In March this year, the Saukhyam team was one of 75 purpose-driven teams given a Women Transforming India Award. The honor is bestowed by the Government of India’s Niti Aayog, a premier policy think-tank.
Ms Anju Bist, one of the creators of Saukhyam Pads, received the award on behalf of Team Saukhyam. In this interview, she shares a brief history of how the project came to life and is now, on many levels, incorporated into the lives of women across India and around the world.
Where did the idea for Saukhyam come from?
When the Mata Amritanandamayi Math adopted backward village clusters in 2013, I was part of the team that traveled to rural areas helping begin free tuition classes for children and training health workers. Lack of proper means for menstrual hygiene leads to many education and health related problems for women and girls in rural India—this is what we saw. Tackle this one problem and we could potentially solve many more. This is what laid the foundation for the Saukhyam pads project.
What was your reaction when the project actually began?
Trees are cut to make cellulose fiber, the absorbent material in 99% of pads sold globally. In order to have more sanitary napkins reach more and more women and girls, we did not want to propose a solution where more trees were being cut. We looked at banana fiber, which is also a type of cellulose fiber but derived from agro-waste. The banana tree only fruits once, after which it is cut. Fiber is derived from cut trees and no living trees are harmed. Banana fiber is an excellent absorbent and our goal was to figure out how to make low-cost sanitary napkins from it.
But then Amma added another level, and her instructions were clear. She did not want us to make disposable sanitary napkins. We were to make reusable menstrual pads instead, using banana fiber as the absorbent. No one in the world had attempted such a thing before. Amma said, “Even though banana fiber comes from waste, it is still far too precious to be used once and thrown away.”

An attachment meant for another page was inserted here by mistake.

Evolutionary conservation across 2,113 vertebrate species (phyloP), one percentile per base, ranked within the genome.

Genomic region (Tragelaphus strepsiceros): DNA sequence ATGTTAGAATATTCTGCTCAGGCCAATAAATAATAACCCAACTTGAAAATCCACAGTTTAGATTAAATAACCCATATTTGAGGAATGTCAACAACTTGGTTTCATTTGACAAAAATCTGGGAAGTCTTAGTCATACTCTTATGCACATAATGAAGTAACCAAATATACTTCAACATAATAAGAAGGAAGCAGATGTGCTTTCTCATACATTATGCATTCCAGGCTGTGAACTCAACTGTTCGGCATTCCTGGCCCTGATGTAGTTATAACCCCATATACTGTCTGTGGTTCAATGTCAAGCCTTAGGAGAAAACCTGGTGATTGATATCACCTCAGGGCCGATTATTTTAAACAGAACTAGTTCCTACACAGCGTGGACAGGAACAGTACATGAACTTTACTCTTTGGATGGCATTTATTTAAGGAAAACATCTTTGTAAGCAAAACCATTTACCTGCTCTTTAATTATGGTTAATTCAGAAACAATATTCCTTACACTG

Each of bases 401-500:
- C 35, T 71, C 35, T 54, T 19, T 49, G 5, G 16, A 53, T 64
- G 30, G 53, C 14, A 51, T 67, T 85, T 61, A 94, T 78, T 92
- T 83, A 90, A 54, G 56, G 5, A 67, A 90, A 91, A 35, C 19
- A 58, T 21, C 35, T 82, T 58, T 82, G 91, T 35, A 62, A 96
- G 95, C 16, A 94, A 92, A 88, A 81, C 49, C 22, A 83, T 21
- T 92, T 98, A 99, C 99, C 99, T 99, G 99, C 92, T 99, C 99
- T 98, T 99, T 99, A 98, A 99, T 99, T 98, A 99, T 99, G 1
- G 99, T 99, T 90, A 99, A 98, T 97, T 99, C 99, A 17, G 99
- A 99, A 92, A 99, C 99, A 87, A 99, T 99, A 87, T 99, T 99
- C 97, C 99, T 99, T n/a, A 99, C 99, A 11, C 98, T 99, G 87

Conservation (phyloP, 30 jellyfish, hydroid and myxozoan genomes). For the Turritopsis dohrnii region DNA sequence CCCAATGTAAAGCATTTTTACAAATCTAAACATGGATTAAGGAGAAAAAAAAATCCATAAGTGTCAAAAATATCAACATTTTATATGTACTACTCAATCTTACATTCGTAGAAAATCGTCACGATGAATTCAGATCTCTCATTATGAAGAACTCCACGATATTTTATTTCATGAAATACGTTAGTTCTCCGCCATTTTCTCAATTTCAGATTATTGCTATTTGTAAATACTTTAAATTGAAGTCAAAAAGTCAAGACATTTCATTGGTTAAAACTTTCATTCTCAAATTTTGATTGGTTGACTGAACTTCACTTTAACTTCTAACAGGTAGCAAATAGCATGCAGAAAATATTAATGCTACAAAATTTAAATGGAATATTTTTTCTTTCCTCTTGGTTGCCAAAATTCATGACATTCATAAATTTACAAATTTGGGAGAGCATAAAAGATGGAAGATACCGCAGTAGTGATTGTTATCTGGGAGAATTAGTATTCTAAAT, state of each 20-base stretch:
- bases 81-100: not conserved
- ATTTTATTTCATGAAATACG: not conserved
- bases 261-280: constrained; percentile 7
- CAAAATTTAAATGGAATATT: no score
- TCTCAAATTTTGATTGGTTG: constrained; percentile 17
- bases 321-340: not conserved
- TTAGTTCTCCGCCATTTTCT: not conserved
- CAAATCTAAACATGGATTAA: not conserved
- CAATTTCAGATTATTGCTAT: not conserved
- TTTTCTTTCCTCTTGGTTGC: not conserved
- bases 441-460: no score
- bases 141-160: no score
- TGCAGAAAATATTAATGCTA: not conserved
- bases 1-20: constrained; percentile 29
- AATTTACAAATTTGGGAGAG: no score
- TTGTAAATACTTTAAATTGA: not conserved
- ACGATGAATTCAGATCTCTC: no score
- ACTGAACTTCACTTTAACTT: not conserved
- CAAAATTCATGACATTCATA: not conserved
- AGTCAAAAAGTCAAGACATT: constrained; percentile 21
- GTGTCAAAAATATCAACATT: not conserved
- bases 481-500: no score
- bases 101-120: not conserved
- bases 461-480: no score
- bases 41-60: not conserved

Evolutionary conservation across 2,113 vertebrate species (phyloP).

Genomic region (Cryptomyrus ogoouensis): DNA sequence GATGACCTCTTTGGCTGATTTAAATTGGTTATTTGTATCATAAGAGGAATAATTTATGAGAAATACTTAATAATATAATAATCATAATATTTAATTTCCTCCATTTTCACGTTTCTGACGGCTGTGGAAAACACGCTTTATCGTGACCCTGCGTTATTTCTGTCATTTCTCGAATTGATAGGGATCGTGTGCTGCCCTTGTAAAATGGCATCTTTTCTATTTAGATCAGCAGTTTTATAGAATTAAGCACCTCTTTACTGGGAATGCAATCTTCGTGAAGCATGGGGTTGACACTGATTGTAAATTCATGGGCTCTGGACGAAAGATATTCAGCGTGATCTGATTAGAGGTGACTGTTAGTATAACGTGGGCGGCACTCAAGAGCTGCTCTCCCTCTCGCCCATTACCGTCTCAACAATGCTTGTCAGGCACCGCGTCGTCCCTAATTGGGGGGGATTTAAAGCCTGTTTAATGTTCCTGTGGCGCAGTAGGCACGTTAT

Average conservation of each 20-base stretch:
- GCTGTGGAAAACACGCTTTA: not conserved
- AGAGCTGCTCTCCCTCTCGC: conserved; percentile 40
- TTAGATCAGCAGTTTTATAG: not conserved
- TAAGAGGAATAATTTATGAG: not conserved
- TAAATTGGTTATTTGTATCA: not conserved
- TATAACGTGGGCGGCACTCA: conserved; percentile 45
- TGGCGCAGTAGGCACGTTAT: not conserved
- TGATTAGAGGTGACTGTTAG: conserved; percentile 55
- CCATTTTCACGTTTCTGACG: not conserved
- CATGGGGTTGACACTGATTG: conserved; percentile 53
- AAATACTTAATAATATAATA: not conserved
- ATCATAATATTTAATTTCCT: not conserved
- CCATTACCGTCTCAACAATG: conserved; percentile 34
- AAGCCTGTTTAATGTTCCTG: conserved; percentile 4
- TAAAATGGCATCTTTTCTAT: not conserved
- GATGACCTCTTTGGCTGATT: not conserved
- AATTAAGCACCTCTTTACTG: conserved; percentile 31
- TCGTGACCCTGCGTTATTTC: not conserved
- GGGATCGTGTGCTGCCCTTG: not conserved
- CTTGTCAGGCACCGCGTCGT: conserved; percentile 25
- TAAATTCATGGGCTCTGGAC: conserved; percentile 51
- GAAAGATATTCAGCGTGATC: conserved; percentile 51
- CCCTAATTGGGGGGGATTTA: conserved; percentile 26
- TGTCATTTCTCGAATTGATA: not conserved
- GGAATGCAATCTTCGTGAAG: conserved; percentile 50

As a cloth pad user myself, I knew that reusables make for a much more wholesome period experience, so I was eager to try. With banana fiber, Saukhyam pads are even better than cloth pads that use cloth alone as the absorbent. They are lighter, cheaper, and very easy to use and reuse.
What were the first practical steps?
We needed to first create prototypes and test. This phase lasted two to three years, as we went through several iterations of design and redesign. After the prototype was finally given the thumbs-up by test users, we began production.
The first production center was in one of our adopted villages, and rural women were trained. They were quick to learn. Over time, they became very good in producing pads of excellent and consistent quality.
The banana fiber is cleaned and weighed before it is made into sheets of 6gm and 9gm each for the day and night pads. The sheets are then attached to the cloth with a zig zag stitch that Amma directly instructed us about. This kind of stitching helps hold the absorbent firmly in place. Over time, the women innovated other stitching techniques, as well, and that led to an increase in daily production numbers.
How did you reach women and girls to use the pads?
We began by conducting awareness workshops in rural areas, towns, and cities. We assembled a team of volunteers who helped schedule the workshops, especially in schools and colleges. In these sessions, the focus was never on sales. Instead, we shared facts about disposable sanitary napkins and reusable menstrual pads, elaborating on the environmental, health, and economic aspects.